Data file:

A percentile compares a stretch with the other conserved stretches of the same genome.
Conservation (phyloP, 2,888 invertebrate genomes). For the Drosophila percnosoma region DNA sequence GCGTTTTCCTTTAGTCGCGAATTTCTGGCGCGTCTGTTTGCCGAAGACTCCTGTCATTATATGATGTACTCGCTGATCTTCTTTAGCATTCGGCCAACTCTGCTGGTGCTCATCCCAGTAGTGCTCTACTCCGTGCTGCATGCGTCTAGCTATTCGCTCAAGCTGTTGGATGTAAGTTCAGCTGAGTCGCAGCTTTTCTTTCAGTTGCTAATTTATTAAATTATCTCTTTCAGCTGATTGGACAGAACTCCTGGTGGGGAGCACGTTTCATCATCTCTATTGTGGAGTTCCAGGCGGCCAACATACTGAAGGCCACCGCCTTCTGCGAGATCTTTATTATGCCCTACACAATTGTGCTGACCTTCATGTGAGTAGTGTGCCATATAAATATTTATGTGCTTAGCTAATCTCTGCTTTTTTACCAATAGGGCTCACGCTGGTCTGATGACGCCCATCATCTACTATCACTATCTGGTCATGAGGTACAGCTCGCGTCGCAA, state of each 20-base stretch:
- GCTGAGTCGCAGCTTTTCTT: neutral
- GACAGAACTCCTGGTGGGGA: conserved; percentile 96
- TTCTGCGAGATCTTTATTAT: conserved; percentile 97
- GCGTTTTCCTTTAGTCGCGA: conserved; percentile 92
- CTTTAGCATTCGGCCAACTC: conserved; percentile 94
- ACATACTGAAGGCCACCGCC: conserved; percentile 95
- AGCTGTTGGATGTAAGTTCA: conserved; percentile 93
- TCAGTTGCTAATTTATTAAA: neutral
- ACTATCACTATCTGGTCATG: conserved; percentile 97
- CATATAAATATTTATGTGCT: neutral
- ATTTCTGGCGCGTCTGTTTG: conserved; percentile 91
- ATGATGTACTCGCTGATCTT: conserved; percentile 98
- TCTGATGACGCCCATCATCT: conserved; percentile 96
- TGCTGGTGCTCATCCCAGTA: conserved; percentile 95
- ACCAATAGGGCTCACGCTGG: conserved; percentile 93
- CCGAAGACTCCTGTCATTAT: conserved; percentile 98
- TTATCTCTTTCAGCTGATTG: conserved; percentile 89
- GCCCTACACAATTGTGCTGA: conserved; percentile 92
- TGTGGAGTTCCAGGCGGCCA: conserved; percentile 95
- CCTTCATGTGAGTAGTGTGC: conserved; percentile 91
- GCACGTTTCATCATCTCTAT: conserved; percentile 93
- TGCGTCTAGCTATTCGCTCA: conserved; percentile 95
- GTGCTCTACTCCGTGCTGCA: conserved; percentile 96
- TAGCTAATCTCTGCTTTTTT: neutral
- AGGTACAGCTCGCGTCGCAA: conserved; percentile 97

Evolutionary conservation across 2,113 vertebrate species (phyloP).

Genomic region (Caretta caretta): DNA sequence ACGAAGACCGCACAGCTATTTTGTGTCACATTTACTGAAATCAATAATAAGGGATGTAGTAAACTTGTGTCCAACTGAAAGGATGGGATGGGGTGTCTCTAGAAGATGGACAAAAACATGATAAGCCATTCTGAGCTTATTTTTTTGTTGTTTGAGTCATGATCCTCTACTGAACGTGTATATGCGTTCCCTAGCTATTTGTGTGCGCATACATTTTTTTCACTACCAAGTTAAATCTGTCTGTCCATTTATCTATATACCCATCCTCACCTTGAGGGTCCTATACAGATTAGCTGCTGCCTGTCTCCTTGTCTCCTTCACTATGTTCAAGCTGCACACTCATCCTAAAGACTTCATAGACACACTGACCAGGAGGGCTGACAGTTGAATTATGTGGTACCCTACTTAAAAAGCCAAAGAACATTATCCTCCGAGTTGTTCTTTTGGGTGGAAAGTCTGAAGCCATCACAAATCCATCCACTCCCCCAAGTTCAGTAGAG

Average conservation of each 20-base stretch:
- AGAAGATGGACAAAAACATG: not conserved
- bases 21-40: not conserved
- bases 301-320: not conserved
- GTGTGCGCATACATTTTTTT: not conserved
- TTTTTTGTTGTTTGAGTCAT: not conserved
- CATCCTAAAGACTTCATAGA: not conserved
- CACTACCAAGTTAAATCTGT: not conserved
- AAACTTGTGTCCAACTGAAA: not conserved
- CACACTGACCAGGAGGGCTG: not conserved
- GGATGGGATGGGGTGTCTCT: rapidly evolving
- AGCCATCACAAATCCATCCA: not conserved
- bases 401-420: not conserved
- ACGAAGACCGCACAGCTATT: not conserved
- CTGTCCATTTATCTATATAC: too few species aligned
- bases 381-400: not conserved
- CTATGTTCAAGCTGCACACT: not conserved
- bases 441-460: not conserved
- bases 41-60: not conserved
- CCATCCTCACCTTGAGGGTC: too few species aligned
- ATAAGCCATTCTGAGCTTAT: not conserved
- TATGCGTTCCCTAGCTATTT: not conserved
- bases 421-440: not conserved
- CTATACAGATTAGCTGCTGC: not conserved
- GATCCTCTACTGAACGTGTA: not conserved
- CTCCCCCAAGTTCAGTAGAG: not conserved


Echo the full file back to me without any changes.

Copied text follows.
A percentile compares a stretch with the other conserved stretches of the same genome.
Conservation (phyloP, 2,888 invertebrate genomes). For the Drosophila percnosoma region DNA sequence GCGTTTTCCTTTAGTCGCGAATTTCTGGCGCGTCTGTTTGCCGAAGACTCCTGTCATTATATGATGTACTCGCTGATCTTCTTTAGCATTCGGCCAACTCTGCTGGTGCTCATCCCAGTAGTGCTCTACTCCGTGCTGCATGCGTCTAGCTATTCGCTCAAGCTGTTGGATGTAAGTTCAGCTGAGTCGCAGCTTTTCTTTCAGTTGCTAATTTATTAAATTATCTCTTTCAGCTGATTGGACAGAACTCCTGGTGGGGAGCACGTTTCATCATCTCTATTGTGGAGTTCCAGGCGGCCAACATACTGAAGGCCACCGCCTTCTGCGAGATCTTTATTATGCCCTACACAATTGTGCTGACCTTCATGTGAGTAGTGTGCCATATAAATATTTATGTGCTTAGCTAATCTCTGCTTTTTTACCAATAGGGCTCACGCTGGTCTGATGACGCCCATCATCTACTATCACTATCTGGTCATGAGGTACAGCTCGCGTCGCAA, state of each 20-base stretch:
- GCTGAGTCGCAGCTTTTCTT: neutral
- GACAGAACTCCTGGTGGGGA: conserved; percentile 96
- TTCTGCGAGATCTTTATTAT: conserved; percentile 97
- GCGTTTTCCTTTAGTCGCGA: conserved; percentile 92
- CTTTAGCATTCGGCCAACTC: conserved; percentile 94
- ACATACTGAAGGCCACCGCC: conserved; percentile 95
- AGCTGTTGGATGTAAGTTCA: conserved; percentile 93
- TCAGTTGCTAATTTATTAAA: neutral
- ACTATCACTATCTGGTCATG: conserved; percentile 97
- CATATAAATATTTATGTGCT: neutral
- ATTTCTGGCGCGTCTGTTTG: conserved; percentile 91
- ATGATGTACTCGCTGATCTT: conserved; percentile 98
- TCTGATGACGCCCATCATCT: conserved; percentile 96
- TGCTGGTGCTCATCCCAGTA: conserved; percentile 95
- ACCAATAGGGCTCACGCTGG: conserved; percentile 93
- CCGAAGACTCCTGTCATTAT: conserved; percentile 98
- TTATCTCTTTCAGCTGATTG: conserved; percentile 89
- GCCCTACACAATTGTGCTGA: conserved; percentile 92
- TGTGGAGTTCCAGGCGGCCA: conserved; percentile 95
- CCTTCATGTGAGTAGTGTGC: conserved; percentile 91
- GCACGTTTCATCATCTCTAT: conserved; percentile 93
- TGCGTCTAGCTATTCGCTCA: conserved; percentile 95
- GTGCTCTACTCCGTGCTGCA: conserved; percentile 96
- TAGCTAATCTCTGCTTTTTT: neutral
- AGGTACAGCTCGCGTCGCAA: conserved; percentile 97

Evolutionary conservation across 2,113 vertebrate species (phyloP).

Genomic region (Caretta caretta): DNA sequence ACGAAGACCGCACAGCTATTTTGTGTCACATTTACTGAAATCAATAATAAGGGATGTAGTAAACTTGTGTCCAACTGAAAGGATGGGATGGGGTGTCTCTAGAAGATGGACAAAAACATGATAAGCCATTCTGAGCTTATTTTTTTGTTGTTTGAGTCATGATCCTCTACTGAACGTGTATATGCGTTCCCTAGCTATTTGTGTGCGCATACATTTTTTTCACTACCAAGTTAAATCTGTCTGTCCATTTATCTATATACCCATCCTCACCTTGAGGGTCCTATACAGATTAGCTGCTGCCTGTCTCCTTGTCTCCTTCACTATGTTCAAGCTGCACACTCATCCTAAAGACTTCATAGACACACTGACCAGGAGGGCTGACAGTTGAATTATGTGGTACCCTACTTAAAAAGCCAAAGAACATTATCCTCCGAGTTGTTCTTTTGGGTGGAAAGTCTGAAGCCATCACAAATCCATCCACTCCCCCAAGTTCAGTAGAG

Average conservation of each 20-base stretch:
- AGAAGATGGACAAAAACATG: not conserved
- bases 21-40: not conserved
- bases 301-320: not conserved
- GTGTGCGCATACATTTTTTT: not conserved
- TTTTTTGTTGTTTGAGTCAT: not conserved
- CATCCTAAAGACTTCATAGA: not conserved
- CACTACCAAGTTAAATCTGT: not conserved
- AAACTTGTGTCCAACTGAAA: not conserved
- CACACTGACCAGGAGGGCTG: not conserved
- GGATGGGATGGGGTGTCTCT: rapidly evolving
- AGCCATCACAAATCCATCCA: not conserved
- bases 401-420: not conserved
- ACGAAGACCGCACAGCTATT: not conserved
- CTGTCCATTTATCTATATAC: too few species aligned
- bases 381-400: not conserved
- CTATGTTCAAGCTGCACACT: not conserved
- bases 441-460: not conserved
- bases 41-60: not conserved
- CCATCCTCACCTTGAGGGTC: too few species aligned
- ATAAGCCATTCTGAGCTTAT: not conserved
- TATGCGTTCCCTAGCTATTT: not conserved
- bases 421-440: not conserved
- CTATACAGATTAGCTGCTGC: not conserved
- GATCCTCTACTGAACGTGTA: not conserved
- CTCCCCCAAGTTCAGTAGAG: not conserved